Как в anaconda navigator добавить tensorflow
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Как в anaconda navigator добавить tensorflow

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TensorFlow enables your data science, machine learning, and artificial intelligence workflows. This page shows how to install TensorFlow using the conda package manager included in Anaconda and Miniconda.

TensorFlow CPU with conda is supported on 64-bit Ubuntu Linux 16.04 or later and macOS 10.12.6 or later.

TensorFlow GPU with conda is only available though version 2.4.1 (2021). For the latest TensorFlow GPU installation, follow the installation instructions on the TensorFlow website.

Install TensorFlow#

  1. Download and install Anaconda or Miniconda.
  2. Open a terminal application and use the default bash shell.
  3. Choose a name for your TensorFlow environment, such as “tf”.
  4. Use the following commands to install the current release of TensorFlow. CPU-only is recommended for beginners.

CPU-only TensorFlow

conda create -n tf tensorflow conda activate tf 

GPU TensorFlow
Note GPU TensorFlow is only available via conda for Windows and Linux.

conda create -n tf-gpu tensorflow-gpu conda activate tf-gpu 

TensorFlow is now installed and ready to use.

For using TensorFlow with a GPU, refer to the TensorFlow documentation, specifically the section on device placement.

CUDA versions#

GPU TensorFlow uses CUDA. For a version compatibility table for GPU TensorFlow on Linux, see https://www.tensorflow.org/install/source#gpu. For Windows, see https://www.tensorflow.org/install/source_windows#gpu.

GPU TensorFlow conda packages are currently only supported for Windows or Linux.

TensorFlow 2.10 was the last release that supported GPU on Windows Native.

To install GPU TensorFlow with a non-default CUDA version like 9.0, run the following commands:

conda create -n tf-gpu-cuda9 tensorflow-gpu cudatoolkit=9.0 conda activate tf-gpu-cuda9 

Nightly builds#

Advanced users may wish to install the latest nightly build of TensorFlow. These nightly builds are unstable and are only available as pip packages on PyPI.

To install the nightly build of CPU-only TensorFlow:

conda create -n tf-n python conda activate tf-n pip install tf-nightly 

Or, to install the nightly build of GPU TensorFlow on Linux or Windows:

conda create -n tf-n-gpu python conda activate tf-n-gpu pip install tf-nightly-gpu 

How to Install and Import Keras in Anaconda/Jupyter Notebooks

Do you work in Jupyter Notebooks and have an issue in installing and hence importing Keras? Well, you are at the right place.

I was in the same boat a few days back. I struggled for a few hours and could not get a breakthrough and gave up that day. The next day, I again started with a different approach and it clicked!

Just a disclaimer I work on Mac OSx Sierra(10.12.6) and this post is all about installing Keras and importing keras in Jupyter Notebook.

Installing Keras in Anaconda

So, first I did what I usually do to install any library.

pip install keras

But, it did not actually work. When I tried to import keras in my Jupyter Notebook, I got the below error:

ImportError: Keras requires TensorFlow 2.2 or higher. Install TensorFlow via `pip install tensorflow`

So, what I did next is to try installing tensorflow as per the error message. Guess what? I got another error:

ERROR: Cannot uninstall ‘wrapt’. It is a distutils installed project and thus we cannot accurately determine which files belong to it which would lead to only a partial uninstall.

I tried uninstalling and then re-installing and keep on getting some error or another.

So, I did a couple of search in google and tried the below suggestions:

conda update wrapt pip install tensorflow pip install tensorflow-gpu==1.14 pip install tensorflow ==1.14

No! Nada! Nothing worked!

But finally, I got a solution which actually worked and it is simple! Stay tuned!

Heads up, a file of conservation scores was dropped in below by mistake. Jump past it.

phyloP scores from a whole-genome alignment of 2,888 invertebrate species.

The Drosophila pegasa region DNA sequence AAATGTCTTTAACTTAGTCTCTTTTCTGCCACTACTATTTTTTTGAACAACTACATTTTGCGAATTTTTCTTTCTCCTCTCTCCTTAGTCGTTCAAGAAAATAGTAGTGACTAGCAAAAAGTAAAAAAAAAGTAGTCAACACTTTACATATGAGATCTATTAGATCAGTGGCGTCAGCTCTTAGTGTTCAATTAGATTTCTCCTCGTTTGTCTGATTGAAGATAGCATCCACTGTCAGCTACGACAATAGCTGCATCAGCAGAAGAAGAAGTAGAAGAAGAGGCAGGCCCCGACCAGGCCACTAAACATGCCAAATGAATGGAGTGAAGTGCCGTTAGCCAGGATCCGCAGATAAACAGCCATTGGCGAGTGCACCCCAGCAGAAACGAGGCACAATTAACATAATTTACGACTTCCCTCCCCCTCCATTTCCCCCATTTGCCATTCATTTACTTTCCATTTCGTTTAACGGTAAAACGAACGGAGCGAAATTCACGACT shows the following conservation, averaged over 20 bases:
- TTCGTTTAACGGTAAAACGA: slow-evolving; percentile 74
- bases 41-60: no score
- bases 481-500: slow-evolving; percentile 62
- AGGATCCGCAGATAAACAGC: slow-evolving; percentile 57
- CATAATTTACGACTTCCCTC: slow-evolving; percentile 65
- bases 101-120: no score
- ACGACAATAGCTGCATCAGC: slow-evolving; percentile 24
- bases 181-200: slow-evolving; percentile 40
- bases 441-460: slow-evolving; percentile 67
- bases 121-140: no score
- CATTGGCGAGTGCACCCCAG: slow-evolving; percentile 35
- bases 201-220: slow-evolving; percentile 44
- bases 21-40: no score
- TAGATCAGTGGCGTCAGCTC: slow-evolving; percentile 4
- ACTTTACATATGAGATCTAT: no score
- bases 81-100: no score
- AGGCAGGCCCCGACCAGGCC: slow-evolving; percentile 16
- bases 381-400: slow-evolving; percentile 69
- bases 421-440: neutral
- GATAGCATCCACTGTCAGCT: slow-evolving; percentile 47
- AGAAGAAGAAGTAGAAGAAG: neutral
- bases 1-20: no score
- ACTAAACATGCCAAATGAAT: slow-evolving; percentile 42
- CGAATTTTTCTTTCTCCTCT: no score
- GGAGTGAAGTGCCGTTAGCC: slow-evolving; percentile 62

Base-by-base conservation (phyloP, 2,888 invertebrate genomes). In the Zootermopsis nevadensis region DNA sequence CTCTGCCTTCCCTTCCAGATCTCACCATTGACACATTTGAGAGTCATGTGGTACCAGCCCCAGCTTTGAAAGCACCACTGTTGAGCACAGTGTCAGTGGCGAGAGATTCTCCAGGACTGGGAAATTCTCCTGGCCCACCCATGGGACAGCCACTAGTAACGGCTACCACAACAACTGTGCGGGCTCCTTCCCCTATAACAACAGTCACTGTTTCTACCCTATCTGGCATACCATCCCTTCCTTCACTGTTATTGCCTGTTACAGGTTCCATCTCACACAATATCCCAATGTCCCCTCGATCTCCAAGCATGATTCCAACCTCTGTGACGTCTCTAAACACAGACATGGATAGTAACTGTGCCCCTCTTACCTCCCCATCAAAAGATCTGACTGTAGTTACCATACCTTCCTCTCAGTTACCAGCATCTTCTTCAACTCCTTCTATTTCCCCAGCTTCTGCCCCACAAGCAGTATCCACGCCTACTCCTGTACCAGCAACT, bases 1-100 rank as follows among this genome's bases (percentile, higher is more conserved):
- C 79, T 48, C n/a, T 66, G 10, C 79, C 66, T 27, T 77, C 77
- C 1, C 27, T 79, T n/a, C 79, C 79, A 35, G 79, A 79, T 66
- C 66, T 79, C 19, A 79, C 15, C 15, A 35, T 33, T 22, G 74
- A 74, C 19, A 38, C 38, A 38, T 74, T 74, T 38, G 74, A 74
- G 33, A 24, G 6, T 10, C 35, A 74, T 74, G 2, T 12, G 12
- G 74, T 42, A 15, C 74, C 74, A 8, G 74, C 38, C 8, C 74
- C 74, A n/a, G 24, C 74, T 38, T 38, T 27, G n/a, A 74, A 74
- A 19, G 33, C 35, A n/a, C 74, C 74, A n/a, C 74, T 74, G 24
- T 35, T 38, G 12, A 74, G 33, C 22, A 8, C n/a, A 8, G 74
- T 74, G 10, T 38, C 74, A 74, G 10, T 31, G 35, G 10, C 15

A Working Solution:
Step 1: Create a new environment

Open the terminal and create a new environment. I have named my environment “keras_env“.

conda create --name keras_env
Step 2: Activate the environment

Now, activate the environment created above.

conda activate keras_env
Step 3: Install keras

To install keras, we need to type the below command:

conda install -c anaconda keras

It will take some time to install.

After analyzing, it will show a list of packages to be installed and will ask for a confirmation to proceed. Press Y to continue.

Step 5: Import Keras in Jupyter Notebook

Once the installation is complete, open Anaconda Environments. The new environment created above should be there. For me, it is called “keras_env“. Now, search for the library Keras in the new environment. It should be right there if everything goes well.

It should have also installed tensorflow.

Now, go back home and check if the “Applications on” is set to the new environment. For me, it is keras_env.

Finally, you are all set to open the Jupyter Notebook. So, when I clicked on Jupyter Notebook, it took some time to install first, and then it opened. You may get a message like below in Anaconda.

Once the Jupyter Notebook is open, import keras and Voila!

It took so much time to install and import keras that I totally forgot why I was even trying to import Keras!

Happy Learning and Happy Coding!

Please clap once if this post actually solve your problem.


Anandan Subramani

Thank you very much. keras_env works. It imports following models successfully:
import tensorflow as tf
from tensorflow.keras.models import Sequential
from tensorflow.keras.layers import Dense, Flatten, Dropout, Activation, Conv2D, MaxPooling2D However, I am running into another issue. When I import pandas or numpy or sklearn it fails. In other words, I can import only keras, not the models in standard base environment So, I created a new environment called ‘combo_env’ and pushed both keras and base into it, here is how:
(keras_env) python -m ipykernel install –user –name=combo_env
activate base
(base) python -m ipykernel install –user –name=combo_env
now in Jupyter notebook under comb_env only standard modules like pandas, numpy, sklearn work, not keras Could you please help, how to create a kernel where keras and other standard regular models can be imported Thanks

Install and Run TensorFlow and Keras on GPU using Anaconda Navigator

  • Open Anaconda Navigator (Source: iNNovationMerge)

Create Environment (Source: iNNovationMerge)

  • Click on Create

Create new environment

Python selection (Source: iNNovationMerge)

  • Enter environment name (Ex: neural_tf)